This female is believed to be Esther Brown Willis, although her age would seem to be about ten years older than it should be.  In 1830, it is certain that Esther’s son, John Junior, lived very near to Esther’s siblings in the northern area of Greene County, approximately 3-5 miles due north of the Town of Greeneville.  On the same census page are Zopher Johnston Junior and his wife, Phebe Cooper Johnston.  Phebe’s mother was Jane Brown Cooper, who was the sister of Esther Brown Willis.  The fourth and presumably the oldest son, Sylvanus Willis, is not in the 1830 Greene County census; however, Sylvanus is clearly in Greene County by 1828 when he appears in the Tax Roster.

After the Families arrival in Greene County, it is apparent the Willis brothers were not farmers.  None of the brothers owned any land until 1842 (James B. Willis).  Even then, the acreage was small, only 29 acres, far from what would be required to support a Family.  Thus, the Willis brothers must have been tradesmen or craftsmen.    Indeed, several of the “second generation” Willis men were Carpenters. 

It is not known when Esther Brown Willis died nor where she is buried.  Esther is not in the 1840 census.   It would be expected for Esther to be buried in a cemetery near her residence, which in 1830 was near her relatives in northern Greene County.  In the 1836 Civil Districts Listing, one of Esther’s sons, James B. Willis, lived in District 12.  Two of her sons, John Junior and Sylvanus Willis, lived in the adjacent District 13.  District 12 encompassed today’s Cross Anchor and Hardin’s Chapel areas.  District 13, just northeast of Town, included the road to the Mount Bethel Presbyterian Church and today’s Tusculum area.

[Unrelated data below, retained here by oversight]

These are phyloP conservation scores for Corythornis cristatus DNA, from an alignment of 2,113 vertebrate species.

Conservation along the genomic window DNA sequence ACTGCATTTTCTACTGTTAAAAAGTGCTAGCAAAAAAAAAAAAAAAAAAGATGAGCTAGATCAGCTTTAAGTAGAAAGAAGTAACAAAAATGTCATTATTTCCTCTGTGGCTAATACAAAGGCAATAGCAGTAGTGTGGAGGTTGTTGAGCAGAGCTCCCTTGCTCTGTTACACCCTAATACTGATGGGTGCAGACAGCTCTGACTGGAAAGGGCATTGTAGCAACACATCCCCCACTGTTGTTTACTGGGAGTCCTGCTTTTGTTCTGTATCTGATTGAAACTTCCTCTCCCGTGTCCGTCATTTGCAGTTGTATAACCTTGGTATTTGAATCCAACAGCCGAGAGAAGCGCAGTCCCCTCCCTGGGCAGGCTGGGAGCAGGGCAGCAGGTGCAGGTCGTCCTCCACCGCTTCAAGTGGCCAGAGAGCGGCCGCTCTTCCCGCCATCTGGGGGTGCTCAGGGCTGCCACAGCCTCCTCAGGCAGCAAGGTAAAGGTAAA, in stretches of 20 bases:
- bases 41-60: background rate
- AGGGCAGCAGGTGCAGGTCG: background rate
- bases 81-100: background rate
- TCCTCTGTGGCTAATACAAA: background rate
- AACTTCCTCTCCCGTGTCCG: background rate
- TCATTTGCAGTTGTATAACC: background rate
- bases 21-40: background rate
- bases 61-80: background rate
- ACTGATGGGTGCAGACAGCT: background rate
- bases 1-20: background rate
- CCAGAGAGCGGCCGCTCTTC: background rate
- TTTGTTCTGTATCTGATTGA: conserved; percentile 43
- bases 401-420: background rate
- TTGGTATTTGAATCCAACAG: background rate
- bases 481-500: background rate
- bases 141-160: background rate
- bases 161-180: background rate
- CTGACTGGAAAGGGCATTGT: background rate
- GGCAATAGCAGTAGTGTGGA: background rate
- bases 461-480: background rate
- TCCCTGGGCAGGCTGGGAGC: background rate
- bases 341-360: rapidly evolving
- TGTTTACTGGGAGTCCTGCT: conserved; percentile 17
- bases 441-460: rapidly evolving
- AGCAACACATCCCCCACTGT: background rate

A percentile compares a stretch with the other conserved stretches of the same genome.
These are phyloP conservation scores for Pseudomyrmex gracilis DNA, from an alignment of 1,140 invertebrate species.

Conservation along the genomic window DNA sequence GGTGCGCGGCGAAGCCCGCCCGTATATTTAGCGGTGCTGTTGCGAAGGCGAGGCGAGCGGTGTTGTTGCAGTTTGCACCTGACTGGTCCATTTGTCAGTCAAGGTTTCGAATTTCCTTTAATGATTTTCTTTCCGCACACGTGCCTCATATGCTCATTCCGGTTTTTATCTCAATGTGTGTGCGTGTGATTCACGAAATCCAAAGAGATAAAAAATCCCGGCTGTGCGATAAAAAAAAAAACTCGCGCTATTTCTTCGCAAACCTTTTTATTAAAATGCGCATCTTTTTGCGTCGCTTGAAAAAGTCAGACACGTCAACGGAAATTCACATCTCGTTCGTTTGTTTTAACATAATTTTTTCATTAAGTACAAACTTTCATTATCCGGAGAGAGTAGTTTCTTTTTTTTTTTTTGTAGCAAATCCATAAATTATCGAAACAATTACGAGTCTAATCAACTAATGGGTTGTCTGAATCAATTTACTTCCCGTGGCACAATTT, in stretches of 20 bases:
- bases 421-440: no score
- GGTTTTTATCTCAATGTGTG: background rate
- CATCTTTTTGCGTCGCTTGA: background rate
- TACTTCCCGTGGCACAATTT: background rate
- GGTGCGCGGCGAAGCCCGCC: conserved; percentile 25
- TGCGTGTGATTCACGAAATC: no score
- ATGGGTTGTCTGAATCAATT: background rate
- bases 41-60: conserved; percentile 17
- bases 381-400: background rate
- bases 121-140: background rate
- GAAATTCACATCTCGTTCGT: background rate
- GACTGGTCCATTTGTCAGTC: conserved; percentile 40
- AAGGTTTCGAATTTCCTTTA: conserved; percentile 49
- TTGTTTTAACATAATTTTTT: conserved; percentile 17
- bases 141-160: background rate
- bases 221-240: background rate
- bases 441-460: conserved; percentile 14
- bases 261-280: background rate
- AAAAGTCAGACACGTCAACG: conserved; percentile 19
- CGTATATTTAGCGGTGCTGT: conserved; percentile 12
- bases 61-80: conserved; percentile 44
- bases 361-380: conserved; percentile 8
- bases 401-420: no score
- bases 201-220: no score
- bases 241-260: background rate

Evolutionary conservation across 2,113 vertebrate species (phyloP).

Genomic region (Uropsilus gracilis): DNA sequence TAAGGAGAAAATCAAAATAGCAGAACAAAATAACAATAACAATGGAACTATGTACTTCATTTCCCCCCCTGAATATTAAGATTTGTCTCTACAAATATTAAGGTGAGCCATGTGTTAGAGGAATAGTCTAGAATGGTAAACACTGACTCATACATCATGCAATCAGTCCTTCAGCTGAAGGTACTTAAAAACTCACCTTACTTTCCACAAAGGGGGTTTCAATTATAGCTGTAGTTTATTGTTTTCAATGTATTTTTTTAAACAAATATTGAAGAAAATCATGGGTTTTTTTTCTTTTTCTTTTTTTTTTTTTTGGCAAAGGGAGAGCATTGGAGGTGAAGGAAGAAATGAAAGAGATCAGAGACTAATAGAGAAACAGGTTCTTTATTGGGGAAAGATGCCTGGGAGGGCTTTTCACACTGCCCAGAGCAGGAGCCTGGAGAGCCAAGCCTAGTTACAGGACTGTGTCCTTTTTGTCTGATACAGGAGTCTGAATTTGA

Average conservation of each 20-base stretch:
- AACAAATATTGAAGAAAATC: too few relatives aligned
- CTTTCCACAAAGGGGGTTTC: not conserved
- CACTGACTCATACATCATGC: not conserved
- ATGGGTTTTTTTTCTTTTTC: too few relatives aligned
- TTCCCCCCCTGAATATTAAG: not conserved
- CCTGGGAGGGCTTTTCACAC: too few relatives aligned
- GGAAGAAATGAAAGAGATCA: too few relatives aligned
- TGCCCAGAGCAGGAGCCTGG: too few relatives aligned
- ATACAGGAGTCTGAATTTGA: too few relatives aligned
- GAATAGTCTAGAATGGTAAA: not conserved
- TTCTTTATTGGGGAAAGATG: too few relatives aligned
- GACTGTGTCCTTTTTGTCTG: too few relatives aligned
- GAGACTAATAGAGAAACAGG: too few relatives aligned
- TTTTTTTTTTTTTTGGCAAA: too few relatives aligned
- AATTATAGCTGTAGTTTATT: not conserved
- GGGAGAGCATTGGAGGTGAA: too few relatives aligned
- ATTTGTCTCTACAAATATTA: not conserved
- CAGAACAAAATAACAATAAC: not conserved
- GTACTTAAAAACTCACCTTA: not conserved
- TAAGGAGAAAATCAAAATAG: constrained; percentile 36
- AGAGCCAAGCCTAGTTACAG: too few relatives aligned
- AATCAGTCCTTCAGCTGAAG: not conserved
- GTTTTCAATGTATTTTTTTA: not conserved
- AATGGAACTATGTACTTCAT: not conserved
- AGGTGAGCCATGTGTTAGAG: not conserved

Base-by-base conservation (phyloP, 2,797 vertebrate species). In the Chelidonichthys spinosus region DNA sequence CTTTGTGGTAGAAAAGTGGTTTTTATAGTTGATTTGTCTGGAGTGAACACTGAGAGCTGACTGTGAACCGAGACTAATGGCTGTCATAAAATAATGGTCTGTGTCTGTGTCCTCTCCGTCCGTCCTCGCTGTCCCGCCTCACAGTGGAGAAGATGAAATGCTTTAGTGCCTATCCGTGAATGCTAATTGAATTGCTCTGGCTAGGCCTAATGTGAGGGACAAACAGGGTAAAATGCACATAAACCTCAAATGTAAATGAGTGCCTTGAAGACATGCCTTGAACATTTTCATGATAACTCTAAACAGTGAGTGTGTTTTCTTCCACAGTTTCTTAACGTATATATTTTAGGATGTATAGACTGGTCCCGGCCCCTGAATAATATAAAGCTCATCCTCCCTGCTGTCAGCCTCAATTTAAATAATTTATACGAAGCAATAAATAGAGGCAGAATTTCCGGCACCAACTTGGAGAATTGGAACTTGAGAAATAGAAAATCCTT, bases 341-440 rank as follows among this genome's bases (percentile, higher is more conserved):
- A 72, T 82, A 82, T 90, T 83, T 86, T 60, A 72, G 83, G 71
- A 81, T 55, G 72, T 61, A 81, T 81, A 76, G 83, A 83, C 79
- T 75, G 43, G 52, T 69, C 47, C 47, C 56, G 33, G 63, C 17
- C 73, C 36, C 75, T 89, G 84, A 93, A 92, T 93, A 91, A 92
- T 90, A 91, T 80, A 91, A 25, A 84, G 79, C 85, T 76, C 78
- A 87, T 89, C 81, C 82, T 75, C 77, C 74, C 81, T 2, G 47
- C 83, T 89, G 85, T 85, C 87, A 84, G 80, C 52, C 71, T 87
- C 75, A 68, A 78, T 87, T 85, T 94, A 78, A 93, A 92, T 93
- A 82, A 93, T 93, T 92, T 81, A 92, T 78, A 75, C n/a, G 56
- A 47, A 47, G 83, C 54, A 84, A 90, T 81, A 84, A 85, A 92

Esther Brown Willis is probably buried at the Old Cooper Burial Ground in District 12 where her sister, Jane Brown Cooper, is buried.  She is possibly buried in the Mount Bethel Presbyterian Church Cemetery located on today’s Tusculum Blvd.; however, Esther’s sons did not live in this area until 1842.  In all probability, Esther was deceased before 1840.

Based on the early Census of John (Senior) and Esther Brown Willis’ household in Virginia, it is presumed they had five and possibly six sons and three daughters.  A review of Greene County, Tennessee marriages, tax lists and census records identifies most of the sons.  The oldest sons of John and Esther Willis are:

1.  Sylvanus, born 10-1-1797 in VA.   Sylvanus is probably the oldest son.  He married in Greene County, Tennessee on 3-17-1831 to the young widow, Polly (Mary) Alexander Wyrick.  Sylvanus lived in Greene County through 1836.  Before 1840, Sylvanus and his family removed to adjacent Washington County.  Sylvanus Willis died in Washington County, Tennessee on 8-10-1853.

2.  James B., born c. 1800.  James was married about 1822/23 before the family arrived in Greene County.  James’ oldest son, Walter C., was born in 1824.  In census records, Walter was very consistent in stating his place of birth in Tennessee, although this may have been incorrect.  The first wife of James B. Willis and the mother of Walter is possibly Betsy Hall.  On 1-24-1828, James married Frances Nixon.  They lived in District 12 until 1844, when James bought a 39-acre farm in or near town (District 10).  James B. Willis died after March 4th and before April 22nd, 1848.  James is probably buried in the Mount Bethel Presbyterian Church Cemetery.   His Family is in the 1850 census.

3.  John W. (Junior), born c. 1807.  John does not appear in a Greene County tax list until 1832 when he is listed in the Captain Samuel Gass Company (District 12).  Yet, he married Annie Allison on 10-3-1827.  They lived in District 12.  By 1836, John lived in or near the Town of Greeneville (District 10).  On 8-17-1850, he purchased 12 ¼ acres of land on Holley’s Creek in District 13.  John is enumerated in the 1850 and 1860 census, consistently stating his year of birth as 1807.  He died about 1861.  John is probably buried in the Mount Bethel Presbyterian Church Cemetery.